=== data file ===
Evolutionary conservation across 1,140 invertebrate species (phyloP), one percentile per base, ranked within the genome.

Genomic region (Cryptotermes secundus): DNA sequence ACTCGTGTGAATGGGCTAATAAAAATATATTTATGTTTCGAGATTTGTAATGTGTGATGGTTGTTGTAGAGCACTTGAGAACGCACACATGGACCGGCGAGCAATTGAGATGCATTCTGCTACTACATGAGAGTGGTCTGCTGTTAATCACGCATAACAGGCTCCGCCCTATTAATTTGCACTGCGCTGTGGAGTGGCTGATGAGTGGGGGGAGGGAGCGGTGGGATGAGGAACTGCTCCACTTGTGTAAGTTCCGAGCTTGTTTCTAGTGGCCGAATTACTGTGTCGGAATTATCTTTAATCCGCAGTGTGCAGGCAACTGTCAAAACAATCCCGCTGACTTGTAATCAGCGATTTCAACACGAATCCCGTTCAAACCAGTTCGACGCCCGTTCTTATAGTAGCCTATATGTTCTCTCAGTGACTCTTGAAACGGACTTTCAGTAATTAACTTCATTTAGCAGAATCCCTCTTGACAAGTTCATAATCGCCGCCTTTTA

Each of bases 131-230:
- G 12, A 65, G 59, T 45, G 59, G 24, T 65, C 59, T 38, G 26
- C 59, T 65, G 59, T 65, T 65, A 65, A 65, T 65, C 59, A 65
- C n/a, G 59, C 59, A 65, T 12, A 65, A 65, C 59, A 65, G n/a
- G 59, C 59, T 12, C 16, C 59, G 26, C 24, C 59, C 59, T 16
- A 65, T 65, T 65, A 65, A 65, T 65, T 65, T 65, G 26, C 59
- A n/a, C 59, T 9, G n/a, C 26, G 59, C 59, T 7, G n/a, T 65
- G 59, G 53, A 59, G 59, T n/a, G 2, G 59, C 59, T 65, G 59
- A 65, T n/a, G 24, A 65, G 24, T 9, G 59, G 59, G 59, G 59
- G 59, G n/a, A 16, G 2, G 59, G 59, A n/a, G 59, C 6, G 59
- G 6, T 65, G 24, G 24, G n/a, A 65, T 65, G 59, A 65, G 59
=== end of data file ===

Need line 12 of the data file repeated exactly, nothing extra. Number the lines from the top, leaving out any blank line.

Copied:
- G 59, G n/a, A 16, G 2, G 59, G 59, A n/a, G 59, C 6, G 59